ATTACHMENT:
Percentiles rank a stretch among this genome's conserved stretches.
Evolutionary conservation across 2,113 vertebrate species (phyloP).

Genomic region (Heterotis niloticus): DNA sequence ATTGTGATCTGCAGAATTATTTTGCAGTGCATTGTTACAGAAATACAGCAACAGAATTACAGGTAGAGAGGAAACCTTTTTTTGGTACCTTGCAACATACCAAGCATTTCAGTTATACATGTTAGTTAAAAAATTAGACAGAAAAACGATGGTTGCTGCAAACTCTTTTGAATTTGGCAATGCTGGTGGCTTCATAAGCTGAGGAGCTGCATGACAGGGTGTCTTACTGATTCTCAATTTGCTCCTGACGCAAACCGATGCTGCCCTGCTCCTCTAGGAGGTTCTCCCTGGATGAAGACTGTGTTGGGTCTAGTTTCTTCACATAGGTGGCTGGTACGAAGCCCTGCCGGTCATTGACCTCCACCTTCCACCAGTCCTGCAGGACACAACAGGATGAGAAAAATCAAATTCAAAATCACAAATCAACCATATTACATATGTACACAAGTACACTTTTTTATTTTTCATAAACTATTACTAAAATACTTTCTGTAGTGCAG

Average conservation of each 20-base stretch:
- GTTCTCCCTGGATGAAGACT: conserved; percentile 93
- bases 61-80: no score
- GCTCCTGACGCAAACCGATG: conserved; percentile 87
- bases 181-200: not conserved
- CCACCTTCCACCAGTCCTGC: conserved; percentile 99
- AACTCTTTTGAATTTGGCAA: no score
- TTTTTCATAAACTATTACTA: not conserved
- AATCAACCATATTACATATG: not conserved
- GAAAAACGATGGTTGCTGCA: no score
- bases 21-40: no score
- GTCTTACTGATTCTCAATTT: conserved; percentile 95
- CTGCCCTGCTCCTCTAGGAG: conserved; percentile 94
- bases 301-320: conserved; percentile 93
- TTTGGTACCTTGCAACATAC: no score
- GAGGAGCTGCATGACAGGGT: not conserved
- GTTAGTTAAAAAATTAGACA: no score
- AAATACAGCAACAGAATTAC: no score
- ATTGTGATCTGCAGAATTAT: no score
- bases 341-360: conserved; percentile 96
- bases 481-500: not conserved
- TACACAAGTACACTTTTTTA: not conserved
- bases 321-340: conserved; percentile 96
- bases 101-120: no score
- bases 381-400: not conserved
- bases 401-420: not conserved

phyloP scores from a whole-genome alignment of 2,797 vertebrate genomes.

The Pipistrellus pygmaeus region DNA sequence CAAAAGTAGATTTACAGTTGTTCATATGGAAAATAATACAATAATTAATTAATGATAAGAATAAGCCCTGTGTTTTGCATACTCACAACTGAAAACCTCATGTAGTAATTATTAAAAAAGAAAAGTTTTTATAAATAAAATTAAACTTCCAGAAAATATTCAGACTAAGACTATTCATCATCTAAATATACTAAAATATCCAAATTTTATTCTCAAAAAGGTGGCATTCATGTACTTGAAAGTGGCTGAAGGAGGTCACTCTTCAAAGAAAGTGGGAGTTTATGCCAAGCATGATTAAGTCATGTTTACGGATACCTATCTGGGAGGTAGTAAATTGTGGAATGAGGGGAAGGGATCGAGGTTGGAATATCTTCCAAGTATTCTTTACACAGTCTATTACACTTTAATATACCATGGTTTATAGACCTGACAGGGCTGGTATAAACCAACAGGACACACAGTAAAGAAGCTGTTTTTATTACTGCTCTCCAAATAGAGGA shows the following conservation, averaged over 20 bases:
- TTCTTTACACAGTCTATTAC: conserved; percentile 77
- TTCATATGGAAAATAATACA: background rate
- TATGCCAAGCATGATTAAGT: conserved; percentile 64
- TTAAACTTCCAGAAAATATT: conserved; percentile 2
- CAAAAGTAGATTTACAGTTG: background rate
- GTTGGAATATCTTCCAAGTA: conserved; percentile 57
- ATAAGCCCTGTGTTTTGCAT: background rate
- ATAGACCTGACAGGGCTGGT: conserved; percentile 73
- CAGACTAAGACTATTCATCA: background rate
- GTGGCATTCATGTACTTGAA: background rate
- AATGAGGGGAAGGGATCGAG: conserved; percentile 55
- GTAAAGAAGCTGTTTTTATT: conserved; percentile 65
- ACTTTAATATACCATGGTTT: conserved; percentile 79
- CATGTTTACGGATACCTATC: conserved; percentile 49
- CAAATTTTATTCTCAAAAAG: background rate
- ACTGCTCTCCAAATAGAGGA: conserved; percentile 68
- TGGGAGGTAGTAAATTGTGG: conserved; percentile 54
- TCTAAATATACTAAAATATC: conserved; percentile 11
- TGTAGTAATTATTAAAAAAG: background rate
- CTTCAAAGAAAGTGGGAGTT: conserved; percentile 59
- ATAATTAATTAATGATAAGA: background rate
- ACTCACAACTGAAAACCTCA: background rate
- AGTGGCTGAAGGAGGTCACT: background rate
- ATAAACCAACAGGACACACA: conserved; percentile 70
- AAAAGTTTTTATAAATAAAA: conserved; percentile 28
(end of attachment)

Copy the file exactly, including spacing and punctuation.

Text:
Percentiles rank a stretch among this genome's conserved stretches.
Evolutionary conservation across 2,113 vertebrate species (phyloP).

Genomic region (Heterotis niloticus): DNA sequence ATTGTGATCTGCAGAATTATTTTGCAGTGCATTGTTACAGAAATACAGCAACAGAATTACAGGTAGAGAGGAAACCTTTTTTTGGTACCTTGCAACATACCAAGCATTTCAGTTATACATGTTAGTTAAAAAATTAGACAGAAAAACGATGGTTGCTGCAAACTCTTTTGAATTTGGCAATGCTGGTGGCTTCATAAGCTGAGGAGCTGCATGACAGGGTGTCTTACTGATTCTCAATTTGCTCCTGACGCAAACCGATGCTGCCCTGCTCCTCTAGGAGGTTCTCCCTGGATGAAGACTGTGTTGGGTCTAGTTTCTTCACATAGGTGGCTGGTACGAAGCCCTGCCGGTCATTGACCTCCACCTTCCACCAGTCCTGCAGGACACAACAGGATGAGAAAAATCAAATTCAAAATCACAAATCAACCATATTACATATGTACACAAGTACACTTTTTTATTTTTCATAAACTATTACTAAAATACTTTCTGTAGTGCAG

Average conservation of each 20-base stretch:
- GTTCTCCCTGGATGAAGACT: conserved; percentile 93
- bases 61-80: no score
- GCTCCTGACGCAAACCGATG: conserved; percentile 87
- bases 181-200: not conserved
- CCACCTTCCACCAGTCCTGC: conserved; percentile 99
- AACTCTTTTGAATTTGGCAA: no score
- TTTTTCATAAACTATTACTA: not conserved
- AATCAACCATATTACATATG: not conserved
- GAAAAACGATGGTTGCTGCA: no score
- bases 21-40: no score
- GTCTTACTGATTCTCAATTT: conserved; percentile 95
- CTGCCCTGCTCCTCTAGGAG: conserved; percentile 94
- bases 301-320: conserved; percentile 93
- TTTGGTACCTTGCAACATAC: no score
- GAGGAGCTGCATGACAGGGT: not conserved
- GTTAGTTAAAAAATTAGACA: no score
- AAATACAGCAACAGAATTAC: no score
- ATTGTGATCTGCAGAATTAT: no score
- bases 341-360: conserved; percentile 96
- bases 481-500: not conserved
- TACACAAGTACACTTTTTTA: not conserved
- bases 321-340: conserved; percentile 96
- bases 101-120: no score
- bases 381-400: not conserved
- bases 401-420: not conserved

phyloP scores from a whole-genome alignment of 2,797 vertebrate genomes.

The Pipistrellus pygmaeus region DNA sequence CAAAAGTAGATTTACAGTTGTTCATATGGAAAATAATACAATAATTAATTAATGATAAGAATAAGCCCTGTGTTTTGCATACTCACAACTGAAAACCTCATGTAGTAATTATTAAAAAAGAAAAGTTTTTATAAATAAAATTAAACTTCCAGAAAATATTCAGACTAAGACTATTCATCATCTAAATATACTAAAATATCCAAATTTTATTCTCAAAAAGGTGGCATTCATGTACTTGAAAGTGGCTGAAGGAGGTCACTCTTCAAAGAAAGTGGGAGTTTATGCCAAGCATGATTAAGTCATGTTTACGGATACCTATCTGGGAGGTAGTAAATTGTGGAATGAGGGGAAGGGATCGAGGTTGGAATATCTTCCAAGTATTCTTTACACAGTCTATTACACTTTAATATACCATGGTTTATAGACCTGACAGGGCTGGTATAAACCAACAGGACACACAGTAAAGAAGCTGTTTTTATTACTGCTCTCCAAATAGAGGA shows the following conservation, averaged over 20 bases:
- TTCTTTACACAGTCTATTAC: conserved; percentile 77
- TTCATATGGAAAATAATACA: background rate
- TATGCCAAGCATGATTAAGT: conserved; percentile 64
- TTAAACTTCCAGAAAATATT: conserved; percentile 2
- CAAAAGTAGATTTACAGTTG: background rate
- GTTGGAATATCTTCCAAGTA: conserved; percentile 57
- ATAAGCCCTGTGTTTTGCAT: background rate
- ATAGACCTGACAGGGCTGGT: conserved; percentile 73
- CAGACTAAGACTATTCATCA: background rate
- GTGGCATTCATGTACTTGAA: background rate
- AATGAGGGGAAGGGATCGAG: conserved; percentile 55
- GTAAAGAAGCTGTTTTTATT: conserved; percentile 65
- ACTTTAATATACCATGGTTT: conserved; percentile 79
- CATGTTTACGGATACCTATC: conserved; percentile 49
- CAAATTTTATTCTCAAAAAG: background rate
- ACTGCTCTCCAAATAGAGGA: conserved; percentile 68
- TGGGAGGTAGTAAATTGTGG: conserved; percentile 54
- TCTAAATATACTAAAATATC: conserved; percentile 11
- TGTAGTAATTATTAAAAAAG: background rate
- CTTCAAAGAAAGTGGGAGTT: conserved; percentile 59
- ATAATTAATTAATGATAAGA: background rate
- ACTCACAACTGAAAACCTCA: background rate
- AGTGGCTGAAGGAGGTCACT: background rate
- ATAAACCAACAGGACACACA: conserved; percentile 70
- AAAAGTTTTTATAAATAAAA: conserved; percentile 28